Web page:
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At the time of this post, the following video has already had more than 11 million views. Non-profit powerhouse, Invisible Children uploaded the video on Monday and already it is dominating the conversation on both Facebook and Twitter.

I find this campaign both professionally and personally interesting.

Personally, I am very disappointed by the criticism that has already arisen as a result of the launch of this campaign. Some say that this is a multi-dimensional issue and that the issue is, “not of the nature that can be solved by postering, film-making and changing your Facebook profile picture, as hard as that is to swallow.” Woah. Really? Since when is silence a more effective strategy than speaking up when evil is being committed? When in the history of the world has that ever worked?

First, many of the blogs linked to above were posted anonymously. To be frank, those who post anonymously online are cowards. Own your comment and if you wouldn’t say it to someone’s face, don’t say it online.

Second, I’m not going to claim to have advocacy experience, but claims like the one above, upon examination, collapse under the weight of history. Those who truly invoked social change were ordinary people who had the courage to do something extraordinary. The Civil Rights Movement is a great example. How did change come? It came from ordinary people getting on a bus and sitting in the front, riding a bus from DC to Jackson, marching down the street, starting conversations with friends and family, or gathering on the Washington Mall during your lunch break to hear a inspiring young man share his dream. I believe that as human beings (regardless of race or class), we have a responsibility to stand up and fight for social justice.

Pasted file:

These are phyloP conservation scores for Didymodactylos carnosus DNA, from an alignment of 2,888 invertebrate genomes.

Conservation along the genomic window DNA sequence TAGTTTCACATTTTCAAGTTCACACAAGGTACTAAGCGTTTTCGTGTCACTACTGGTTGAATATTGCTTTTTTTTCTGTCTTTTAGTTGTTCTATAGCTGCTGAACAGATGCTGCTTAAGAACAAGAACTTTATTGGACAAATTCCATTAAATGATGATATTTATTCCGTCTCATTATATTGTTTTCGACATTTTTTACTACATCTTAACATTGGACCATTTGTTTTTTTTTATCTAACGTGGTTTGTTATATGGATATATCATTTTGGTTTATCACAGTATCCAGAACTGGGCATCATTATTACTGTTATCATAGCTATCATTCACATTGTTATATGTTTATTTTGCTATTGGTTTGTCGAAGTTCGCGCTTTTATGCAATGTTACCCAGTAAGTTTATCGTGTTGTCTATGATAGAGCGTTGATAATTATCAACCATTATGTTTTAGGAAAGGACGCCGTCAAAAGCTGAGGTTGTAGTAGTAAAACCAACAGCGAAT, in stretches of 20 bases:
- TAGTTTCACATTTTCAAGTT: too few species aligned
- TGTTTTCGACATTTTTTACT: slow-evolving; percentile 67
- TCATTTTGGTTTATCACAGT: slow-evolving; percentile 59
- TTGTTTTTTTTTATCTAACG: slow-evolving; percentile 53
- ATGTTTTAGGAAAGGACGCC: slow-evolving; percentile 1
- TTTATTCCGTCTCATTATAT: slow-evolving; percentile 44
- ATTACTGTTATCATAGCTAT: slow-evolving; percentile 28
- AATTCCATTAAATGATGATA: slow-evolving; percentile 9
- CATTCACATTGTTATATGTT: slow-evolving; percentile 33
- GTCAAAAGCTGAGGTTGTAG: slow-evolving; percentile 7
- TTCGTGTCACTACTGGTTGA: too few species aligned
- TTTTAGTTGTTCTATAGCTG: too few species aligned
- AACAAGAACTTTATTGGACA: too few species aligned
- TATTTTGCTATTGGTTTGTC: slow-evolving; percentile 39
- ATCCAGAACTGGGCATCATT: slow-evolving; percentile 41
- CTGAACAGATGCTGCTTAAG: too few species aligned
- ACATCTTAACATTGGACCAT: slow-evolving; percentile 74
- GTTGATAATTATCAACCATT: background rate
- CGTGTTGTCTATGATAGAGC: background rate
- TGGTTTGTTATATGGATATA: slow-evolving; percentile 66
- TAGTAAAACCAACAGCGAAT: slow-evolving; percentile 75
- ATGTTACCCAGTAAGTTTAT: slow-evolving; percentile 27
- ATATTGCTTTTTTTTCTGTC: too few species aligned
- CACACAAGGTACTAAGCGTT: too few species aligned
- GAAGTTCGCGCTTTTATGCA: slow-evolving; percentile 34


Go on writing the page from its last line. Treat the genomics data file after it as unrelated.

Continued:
Professionally, I find this campaign to be impeccably planned. As a University of Oregon PR instructor identified in his book Writing Winning Proposals and PR Cases, “In public relations, we influence behavior through strategic planning and communication.” From a strategic planning perspective, this campaign is brilliant. It has all the necessary ingredients: problem, situation analysis, goal, focus, objective, strategy, evaluation and time line. Each of these are clearly identifiable on IC’s website.

I am personally inspired and convicted to act. I encourage you to sign the pledge, contact policymakers and “culturemakers” and rally your friends to act as well. What can you do? There are a variety of ways to get involved.

I for one have ordered this shirt and bracelet:

Piers Morgan said on his show tonight that, “this is social media at its best.” I couldn’t be a bigger fan of this campaign both professionally and personally. That’s my perspective. If you haven’t already, watch the video and decide for yourself. I would love to hear what you think and if moved to do so, how you will act.